Marched to the Ghetto | Facing History & Ourselves

Marched to the Ghetto

Holocaust survivor Barbara Fischman Traub describes the reactions of her neighbors as she and her family were marched through their hometown of Sighet, Hungary, to the ghetto during the Holocaust.

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  • History


English — US


Marched to the Ghetto

Early in the morning, it was the week after Passover, so it must have been end of April, early May-- end of April, I believe. I think it is a very beautiful town. And it was the time when the lilacs began to bloom.

The lilac in my mother's garden was very special because it was double-petaled purple lilac. And you could see already the buds. And this was the morning when they rang-- and again, the gendarmes-- and we were packed by then, mother, and I, and the cook, and across the street, my brother's wife, Rosie-- Rose-- and the two little babies, my nieces.

We had our valises. And in the street where we lived, there were a few Jews. It was a mixed neighborhood. So there were about four Jewish families and they were all packed and the gendarmes came.

And they took us in towards another street where there were some more Jews. They put us in the center of the street where the cars and horses were driven, and they started to force us to march to the ghetto. The ghetto was in the Jewish section of the town which was on the other side of the town.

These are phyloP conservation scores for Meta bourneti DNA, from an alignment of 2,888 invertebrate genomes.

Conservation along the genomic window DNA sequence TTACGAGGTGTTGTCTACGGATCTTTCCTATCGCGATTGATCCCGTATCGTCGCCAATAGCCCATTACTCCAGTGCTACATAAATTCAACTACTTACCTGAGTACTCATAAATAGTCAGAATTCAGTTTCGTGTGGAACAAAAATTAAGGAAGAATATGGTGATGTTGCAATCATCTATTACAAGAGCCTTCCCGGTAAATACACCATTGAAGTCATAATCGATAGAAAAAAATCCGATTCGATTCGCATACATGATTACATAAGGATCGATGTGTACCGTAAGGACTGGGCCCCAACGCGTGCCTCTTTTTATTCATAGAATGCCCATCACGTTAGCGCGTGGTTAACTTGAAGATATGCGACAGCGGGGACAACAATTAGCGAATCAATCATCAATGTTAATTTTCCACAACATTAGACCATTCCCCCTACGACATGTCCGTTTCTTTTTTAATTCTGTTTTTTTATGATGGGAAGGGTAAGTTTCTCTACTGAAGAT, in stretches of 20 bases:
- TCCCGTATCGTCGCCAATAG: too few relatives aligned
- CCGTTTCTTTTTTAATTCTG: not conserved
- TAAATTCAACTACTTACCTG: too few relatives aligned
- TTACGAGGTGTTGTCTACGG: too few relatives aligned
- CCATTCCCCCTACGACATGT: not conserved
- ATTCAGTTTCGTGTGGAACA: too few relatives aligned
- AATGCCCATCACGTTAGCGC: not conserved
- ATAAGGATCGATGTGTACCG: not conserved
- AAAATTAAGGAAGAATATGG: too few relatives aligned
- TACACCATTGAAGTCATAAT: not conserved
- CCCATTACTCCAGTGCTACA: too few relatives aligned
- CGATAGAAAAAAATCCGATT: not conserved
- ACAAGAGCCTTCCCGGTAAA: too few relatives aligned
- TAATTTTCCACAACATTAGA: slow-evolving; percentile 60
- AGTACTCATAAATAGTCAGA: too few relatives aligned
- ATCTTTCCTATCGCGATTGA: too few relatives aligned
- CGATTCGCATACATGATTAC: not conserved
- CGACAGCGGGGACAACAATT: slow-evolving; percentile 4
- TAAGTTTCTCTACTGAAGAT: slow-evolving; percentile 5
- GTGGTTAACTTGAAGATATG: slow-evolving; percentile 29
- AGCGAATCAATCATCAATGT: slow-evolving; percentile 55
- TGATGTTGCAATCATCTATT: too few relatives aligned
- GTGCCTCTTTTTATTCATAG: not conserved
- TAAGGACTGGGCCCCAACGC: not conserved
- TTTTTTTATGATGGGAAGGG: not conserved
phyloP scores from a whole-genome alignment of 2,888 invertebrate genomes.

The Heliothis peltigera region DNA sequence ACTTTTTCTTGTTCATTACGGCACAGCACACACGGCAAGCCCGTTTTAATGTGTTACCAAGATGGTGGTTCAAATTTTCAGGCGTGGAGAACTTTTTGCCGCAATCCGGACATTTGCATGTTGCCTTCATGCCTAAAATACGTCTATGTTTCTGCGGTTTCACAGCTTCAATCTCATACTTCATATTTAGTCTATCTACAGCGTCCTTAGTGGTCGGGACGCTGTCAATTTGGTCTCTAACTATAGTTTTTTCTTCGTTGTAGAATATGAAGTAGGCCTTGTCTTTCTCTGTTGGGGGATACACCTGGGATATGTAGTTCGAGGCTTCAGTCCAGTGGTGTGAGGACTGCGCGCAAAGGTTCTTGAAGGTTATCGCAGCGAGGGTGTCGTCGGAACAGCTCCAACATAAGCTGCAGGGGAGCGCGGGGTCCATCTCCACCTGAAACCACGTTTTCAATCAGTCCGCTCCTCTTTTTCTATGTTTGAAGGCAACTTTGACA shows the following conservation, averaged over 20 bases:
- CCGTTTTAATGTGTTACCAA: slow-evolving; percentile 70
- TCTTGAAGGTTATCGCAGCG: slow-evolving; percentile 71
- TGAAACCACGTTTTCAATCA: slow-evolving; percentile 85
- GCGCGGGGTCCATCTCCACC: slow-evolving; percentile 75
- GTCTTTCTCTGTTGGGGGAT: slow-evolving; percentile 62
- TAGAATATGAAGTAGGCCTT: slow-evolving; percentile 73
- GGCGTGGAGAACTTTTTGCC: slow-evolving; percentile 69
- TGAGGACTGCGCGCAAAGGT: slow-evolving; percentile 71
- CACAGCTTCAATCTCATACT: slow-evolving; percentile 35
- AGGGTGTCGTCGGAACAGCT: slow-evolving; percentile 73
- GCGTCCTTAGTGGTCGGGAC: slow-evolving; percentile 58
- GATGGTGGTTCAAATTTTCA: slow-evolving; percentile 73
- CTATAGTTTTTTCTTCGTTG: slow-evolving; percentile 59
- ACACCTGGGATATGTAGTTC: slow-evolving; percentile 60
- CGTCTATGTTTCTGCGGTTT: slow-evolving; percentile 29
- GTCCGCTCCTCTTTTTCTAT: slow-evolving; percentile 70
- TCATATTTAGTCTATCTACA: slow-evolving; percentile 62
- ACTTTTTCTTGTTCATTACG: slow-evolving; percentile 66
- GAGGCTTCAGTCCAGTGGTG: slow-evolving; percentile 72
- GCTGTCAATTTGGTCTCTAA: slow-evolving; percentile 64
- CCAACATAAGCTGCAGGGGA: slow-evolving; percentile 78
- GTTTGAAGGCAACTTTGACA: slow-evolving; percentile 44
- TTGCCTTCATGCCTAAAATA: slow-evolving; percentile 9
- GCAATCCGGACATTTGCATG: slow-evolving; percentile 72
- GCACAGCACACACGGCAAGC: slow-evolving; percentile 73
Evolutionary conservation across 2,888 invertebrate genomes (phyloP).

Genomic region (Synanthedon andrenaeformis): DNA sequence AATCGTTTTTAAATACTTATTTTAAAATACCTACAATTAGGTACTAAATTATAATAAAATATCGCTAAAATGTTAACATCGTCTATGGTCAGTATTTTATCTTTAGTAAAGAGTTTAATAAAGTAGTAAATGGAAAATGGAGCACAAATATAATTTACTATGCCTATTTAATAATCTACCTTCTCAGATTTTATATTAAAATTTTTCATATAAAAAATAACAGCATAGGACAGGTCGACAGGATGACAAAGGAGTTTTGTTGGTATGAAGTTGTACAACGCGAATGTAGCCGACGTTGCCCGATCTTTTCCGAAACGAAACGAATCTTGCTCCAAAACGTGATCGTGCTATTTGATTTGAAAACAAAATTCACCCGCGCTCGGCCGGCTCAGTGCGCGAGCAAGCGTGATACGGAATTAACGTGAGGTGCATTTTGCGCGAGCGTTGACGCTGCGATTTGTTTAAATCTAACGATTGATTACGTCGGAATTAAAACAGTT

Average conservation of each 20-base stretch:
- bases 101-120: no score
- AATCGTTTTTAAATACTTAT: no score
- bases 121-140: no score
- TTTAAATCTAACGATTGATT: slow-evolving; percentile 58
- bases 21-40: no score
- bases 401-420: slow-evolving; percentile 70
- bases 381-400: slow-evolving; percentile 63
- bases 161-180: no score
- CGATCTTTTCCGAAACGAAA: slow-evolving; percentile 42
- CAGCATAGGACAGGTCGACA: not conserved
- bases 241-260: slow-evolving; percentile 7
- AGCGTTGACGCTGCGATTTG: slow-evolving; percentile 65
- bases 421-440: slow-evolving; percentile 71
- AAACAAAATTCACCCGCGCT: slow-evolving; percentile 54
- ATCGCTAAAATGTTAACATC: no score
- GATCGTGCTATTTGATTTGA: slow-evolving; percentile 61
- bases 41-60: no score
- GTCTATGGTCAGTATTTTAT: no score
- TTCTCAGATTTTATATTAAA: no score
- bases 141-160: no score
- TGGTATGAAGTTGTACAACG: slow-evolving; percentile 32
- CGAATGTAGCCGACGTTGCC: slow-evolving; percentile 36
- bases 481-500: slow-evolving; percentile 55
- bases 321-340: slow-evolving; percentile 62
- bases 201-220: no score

Were your neighbors aware of what was going on?

Oh, yes. Oh, yes. Those very neighbors in whose courtyard I played in as a child, those very neighbors who were guests at my mother's dining room table months before, peeked through their windows and turned their faces.

And as I look back know, strange that it pains me so much. That trek through the main street, in the middle of the street, driven like cattle, with the valises, with the baggages, with my little nieces, with the little infant who was five, six weeks old, being driven to that Corso where my father, had a big business where people would come to buy, would tip their hat and say, "How do you do, Mr. Fischman," and turned to my mother and say, "How are you?" [SPEAKING HUNGARIAN], which is a very respectful way to address a lady in Hungarian. "How are you, my lady?"

These very people who used to watch me bicycle through town and say, "[INAUDIBLE], you have the first girl's bicycle--" because they never saw a girl's bicycle, you know, without a handlebar-- these neighbors who used to pinch my cheek when I was a little girl, they stood and watched, stony-faced, as we were driven to this town with the Hungarian gendarmes using truncheons on old people who couldn't walk fast enough. It was so shameful, so humiliating. But I know now that the shame was theirs, not ours. But I didn't know it then.

Marched to the Ghetto

USC Shoah Foundation

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